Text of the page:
2 Weeks ago, our school was lucky once again to be involved with the amazing APBIPA program whereby we hosted several Indonesian visitors who wish to experience first hand Australian Languages pedagogy. Leading up to the visit of Pak Bagus & his daughter, Trisna (Kak Dayu as she was known to students), I promoted their upcoming visit with both staff and students and to parents via the school newsletter. One aspect though that was kept secret, was their origin. This was so that students could have a face to face experience of Mystery Skype.
I found a google doc outlining the jobs a class in America uses for Mystery Skype. The job list for participating students sounded good, so we used that to get us started. Here are a list of the jobs we adapted (copied) from their suggestions:
Google Earth Mappers
Question askers & Greeters (combined)
After discussing the duties and responsibility of each job, students then chose which job they would like to do and when we had too many names, we firstly played om pim pah and then rock, paper, scissors to whittle down the names.
Our Question Askers/Greeters did a great job in all 3 classes. They sat on stools in front of our guests who sat in comfortable chairs They began by first introducing themselves to Pak Bagus & Kak Dayu and then chatted generally to fill in the time while waiting for the Runners to pass on the question from the Logical Reasoners. Observing the relaxed and polite manner in which the Question Askers/Greeters chatted was really lovely to witness and it was great for them to have the opportunity and time to do so. Consequently the students discovered quite a lot of additional facts about Pak Bagus & Kak Dayu.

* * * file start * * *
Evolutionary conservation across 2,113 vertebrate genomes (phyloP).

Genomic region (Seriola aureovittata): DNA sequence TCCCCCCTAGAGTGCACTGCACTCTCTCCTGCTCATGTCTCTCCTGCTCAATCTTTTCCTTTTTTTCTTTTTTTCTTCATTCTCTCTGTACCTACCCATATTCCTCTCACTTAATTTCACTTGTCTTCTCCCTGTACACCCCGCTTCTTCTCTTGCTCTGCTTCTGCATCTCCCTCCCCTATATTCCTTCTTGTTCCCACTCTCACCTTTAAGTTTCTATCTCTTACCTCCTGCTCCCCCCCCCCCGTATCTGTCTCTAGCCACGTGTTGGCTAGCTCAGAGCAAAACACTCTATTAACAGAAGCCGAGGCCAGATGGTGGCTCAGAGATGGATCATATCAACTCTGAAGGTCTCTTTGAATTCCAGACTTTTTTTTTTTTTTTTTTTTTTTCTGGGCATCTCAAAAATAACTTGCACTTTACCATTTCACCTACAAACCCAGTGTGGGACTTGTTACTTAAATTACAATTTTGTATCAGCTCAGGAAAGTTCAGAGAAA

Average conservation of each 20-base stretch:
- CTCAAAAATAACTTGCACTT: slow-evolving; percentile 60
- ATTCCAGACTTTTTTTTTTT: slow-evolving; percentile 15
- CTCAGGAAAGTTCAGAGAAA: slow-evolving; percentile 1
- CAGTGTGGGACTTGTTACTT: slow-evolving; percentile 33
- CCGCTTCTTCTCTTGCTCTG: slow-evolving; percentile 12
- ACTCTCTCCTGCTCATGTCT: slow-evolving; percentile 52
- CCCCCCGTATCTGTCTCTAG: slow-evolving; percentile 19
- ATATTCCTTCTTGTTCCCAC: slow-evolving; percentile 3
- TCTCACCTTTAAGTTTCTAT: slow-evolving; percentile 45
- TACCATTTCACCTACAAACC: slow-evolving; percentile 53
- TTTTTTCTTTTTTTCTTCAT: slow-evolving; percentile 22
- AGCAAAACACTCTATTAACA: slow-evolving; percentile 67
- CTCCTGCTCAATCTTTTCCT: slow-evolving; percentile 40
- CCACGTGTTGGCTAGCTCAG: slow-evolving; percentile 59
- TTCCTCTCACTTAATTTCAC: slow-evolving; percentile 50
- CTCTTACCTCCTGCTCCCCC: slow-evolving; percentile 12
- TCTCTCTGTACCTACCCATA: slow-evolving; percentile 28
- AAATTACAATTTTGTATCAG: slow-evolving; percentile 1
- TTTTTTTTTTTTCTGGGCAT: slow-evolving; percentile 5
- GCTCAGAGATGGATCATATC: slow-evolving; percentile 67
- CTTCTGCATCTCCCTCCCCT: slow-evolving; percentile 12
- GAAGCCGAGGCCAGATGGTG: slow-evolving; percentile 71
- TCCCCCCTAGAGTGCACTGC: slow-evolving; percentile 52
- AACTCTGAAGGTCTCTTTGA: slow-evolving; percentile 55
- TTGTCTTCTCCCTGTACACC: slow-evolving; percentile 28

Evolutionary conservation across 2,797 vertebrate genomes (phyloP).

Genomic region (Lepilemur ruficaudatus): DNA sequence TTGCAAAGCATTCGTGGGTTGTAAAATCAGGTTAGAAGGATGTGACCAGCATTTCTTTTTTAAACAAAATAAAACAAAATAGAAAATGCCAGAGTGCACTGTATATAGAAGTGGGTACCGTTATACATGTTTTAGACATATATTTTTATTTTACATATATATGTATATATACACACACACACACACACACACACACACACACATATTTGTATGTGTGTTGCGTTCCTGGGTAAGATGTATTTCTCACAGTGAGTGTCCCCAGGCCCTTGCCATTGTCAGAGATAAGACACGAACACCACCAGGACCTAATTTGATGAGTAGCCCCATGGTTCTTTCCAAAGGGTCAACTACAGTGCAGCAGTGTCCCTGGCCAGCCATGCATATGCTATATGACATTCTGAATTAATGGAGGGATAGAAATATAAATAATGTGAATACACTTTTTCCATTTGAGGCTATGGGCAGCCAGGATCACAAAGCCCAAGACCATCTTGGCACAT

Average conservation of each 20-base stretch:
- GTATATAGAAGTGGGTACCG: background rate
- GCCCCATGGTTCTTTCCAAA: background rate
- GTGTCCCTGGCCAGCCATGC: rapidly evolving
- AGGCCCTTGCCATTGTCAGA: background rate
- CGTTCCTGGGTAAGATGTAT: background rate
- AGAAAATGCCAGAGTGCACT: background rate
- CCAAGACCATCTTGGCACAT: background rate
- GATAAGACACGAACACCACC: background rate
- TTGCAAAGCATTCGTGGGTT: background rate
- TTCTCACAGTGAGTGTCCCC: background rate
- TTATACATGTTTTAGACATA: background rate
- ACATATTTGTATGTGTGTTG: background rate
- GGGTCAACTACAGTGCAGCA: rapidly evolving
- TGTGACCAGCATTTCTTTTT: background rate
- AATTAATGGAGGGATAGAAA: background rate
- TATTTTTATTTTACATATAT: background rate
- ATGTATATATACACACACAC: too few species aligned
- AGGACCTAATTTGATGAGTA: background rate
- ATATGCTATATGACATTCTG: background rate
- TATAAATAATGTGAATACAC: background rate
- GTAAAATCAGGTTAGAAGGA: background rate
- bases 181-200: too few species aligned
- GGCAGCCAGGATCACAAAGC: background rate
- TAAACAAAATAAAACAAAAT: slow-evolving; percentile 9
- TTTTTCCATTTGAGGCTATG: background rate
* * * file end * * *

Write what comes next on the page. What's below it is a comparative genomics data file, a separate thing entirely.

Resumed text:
The Google Earth Mappers struggled with using Google Earth on the iPads. Their inability to keep up with the search was also due to the fact that at times, the runners did not fully consult with them nor keep them updated with the latest discovery. We now have 2 computers set up in the Indonesian classroom which should help enormously during a ‘real’ Mystery Skype!
The Logical Reasoners did a brilliant job working collaboratively with the mappers. I realised late in the lesson that I needed to remove myself totally from this part of the room. It was the most exciting place to be but I was not helping them by adding comments and suggestions. It was so hard to relinquish control! However, once I did so, I discovered that I preferred being the observer and watching how the students were collaborating together. It was such a great sight.
The Question Keepers did an awesome job. They waited patiently between questions and worked collaboratively to record both the questions and the answers. I felt that they weren’t consulted as much as they should have been to ensure questions weren’t repeated, but I’m sure this will be rectified during a ‘real’ Mystery Skype when the competition will be fiercer and tighter.
A couple of the Supervisors lacked confidence both in understanding fully their role and also in their own ability to keep others on track. We did have a few students in one particular class who chose not to contribute in any way to the Mystery Skype and the supervisors made a combined decision to ignore them – a valuable and useful teaching techniques I occasionally use myself!
The photographers did an awesome job and the great photos in this blog are proof of that!
All 3 classes thoroughly enjoyed this dummy run and are even more impatient to have a proper Mystery Skype session!